This section is from the book "An Illustrated Flora Of The Northern United States, Canada And The British Possessions Vol2", by Nathaniel Lord Britton, Addison Brown. Also available from Amazon: An Illustrated Flora of the Northern United States, Canada and the British Possessions. 3 Volume Set..
167. 1861. Amaranthus Torreyi Benth.; S. Wats. Bot. Cal. 2:
2: 42. 1889.
Glabrous or nearly so, stem stout or slender, erect, grooved, usually much branched above, 2°-3° tall. Leaves lanceolate or rhombic-lanceolate, thin, narrowed above to a rather blunt apex, mostly cuneate at the base, 1 1/2'-4' long, 1/4'-1' wide, slender-petioled; flowers dioecious, borne in terminal slender sometimes panicled spikes and in small axillary clusters; bracts shorter than or about equalling the 5 sepals, cuspidate; sepals of the pistillate flowers obovate or broadly spatulate, clawed, obtuse or emarginate, those of the staminate flowers narrower and subacute; utricle dry, indehiscent.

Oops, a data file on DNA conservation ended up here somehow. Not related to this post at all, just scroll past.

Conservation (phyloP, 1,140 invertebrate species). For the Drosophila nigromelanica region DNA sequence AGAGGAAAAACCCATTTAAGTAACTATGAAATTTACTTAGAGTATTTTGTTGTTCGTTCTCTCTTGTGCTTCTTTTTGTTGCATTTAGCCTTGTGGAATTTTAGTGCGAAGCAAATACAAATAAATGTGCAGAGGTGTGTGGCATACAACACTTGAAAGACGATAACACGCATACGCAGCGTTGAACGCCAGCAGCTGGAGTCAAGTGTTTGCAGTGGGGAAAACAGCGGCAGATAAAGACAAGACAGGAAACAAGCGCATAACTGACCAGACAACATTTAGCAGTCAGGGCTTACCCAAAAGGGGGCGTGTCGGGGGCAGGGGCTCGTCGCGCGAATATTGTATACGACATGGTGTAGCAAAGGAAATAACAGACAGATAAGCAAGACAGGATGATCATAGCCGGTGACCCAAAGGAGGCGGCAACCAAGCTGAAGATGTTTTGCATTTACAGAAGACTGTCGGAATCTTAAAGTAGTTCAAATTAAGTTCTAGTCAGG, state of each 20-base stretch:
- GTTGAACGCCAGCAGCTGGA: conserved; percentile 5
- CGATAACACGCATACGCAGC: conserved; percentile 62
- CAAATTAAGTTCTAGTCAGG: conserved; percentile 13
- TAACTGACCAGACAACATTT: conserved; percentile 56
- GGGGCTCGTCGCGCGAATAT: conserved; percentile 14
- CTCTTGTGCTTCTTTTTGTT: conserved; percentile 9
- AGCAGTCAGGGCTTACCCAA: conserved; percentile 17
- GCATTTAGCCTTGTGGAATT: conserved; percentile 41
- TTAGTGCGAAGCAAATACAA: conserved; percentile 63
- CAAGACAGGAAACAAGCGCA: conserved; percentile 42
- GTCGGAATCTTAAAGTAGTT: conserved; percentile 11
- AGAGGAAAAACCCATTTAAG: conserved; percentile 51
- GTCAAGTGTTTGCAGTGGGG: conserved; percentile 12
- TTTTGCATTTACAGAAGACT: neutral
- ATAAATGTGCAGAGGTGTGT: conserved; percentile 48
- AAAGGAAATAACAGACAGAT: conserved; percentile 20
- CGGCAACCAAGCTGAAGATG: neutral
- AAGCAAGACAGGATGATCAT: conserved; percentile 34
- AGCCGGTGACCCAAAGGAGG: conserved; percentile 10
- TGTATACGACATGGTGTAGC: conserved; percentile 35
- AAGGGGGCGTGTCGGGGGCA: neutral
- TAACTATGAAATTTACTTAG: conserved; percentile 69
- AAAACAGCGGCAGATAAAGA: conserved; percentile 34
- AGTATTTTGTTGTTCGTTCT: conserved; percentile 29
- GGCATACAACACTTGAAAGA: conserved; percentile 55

Amaranthus lividus L. Sp. Pl. 990. 1753.
Euxolus lividus Moq. in DC. Prodr. 132: 275. 1849.
Glabrous, rather succulent, purplish-green or red; stem erect, slender, branched, 1°-3° tall. Leaves ovate, entire, 1'-3' long, strongly emarginate at the apex, narrowed at the base, slender-petioled; flowers monoecious or polygamous, in dense terminal spikes and in capitate axillary clusters usually much shorter than the petioles; bracts shorter than the 2 or 3 oblong or spatulate sepals; utricle dry, sca-rious, smooth, indehiscent, longer than the sepals.
Amaranthus grácilis Desf., which differs mainly from this species by its warty utricle, has been found in ballast at the seaports and is reported from Ohio. It is native of tropical America and has been confused with A. viridis L.
Amaranthus deflexus L. Mant. 2: 295. 1771. Euxolus deflexus Raf. Fl. Tell. 3: 42. 1836.
Glabrous, purplish-green, rather succulent, stem usually much branched, erect, stout or slender, 1°-3° tall. Leaves ovate or oval, obtuse retuse or emarginate at the apex, mostly narrowed at the base, 1'-3' long, 1/2'-1 1/2' wide, slender-petioled, the petioles often as long as the blades or the lower ones longer; flowers polygamous in dense, mostly short and thick terminal spikes and capitate in the axils; bracts shorter than the 2 or 3 oblong or spatulate sepals usually very short; utricle fleshy, 3-5-nerved, smooth, indehiscent, longer than the sepals when ripe.
In waste places and ballast along the coast, Massachusetts to southern New York. Also in California. Probably adventive from Europe. July-Sept.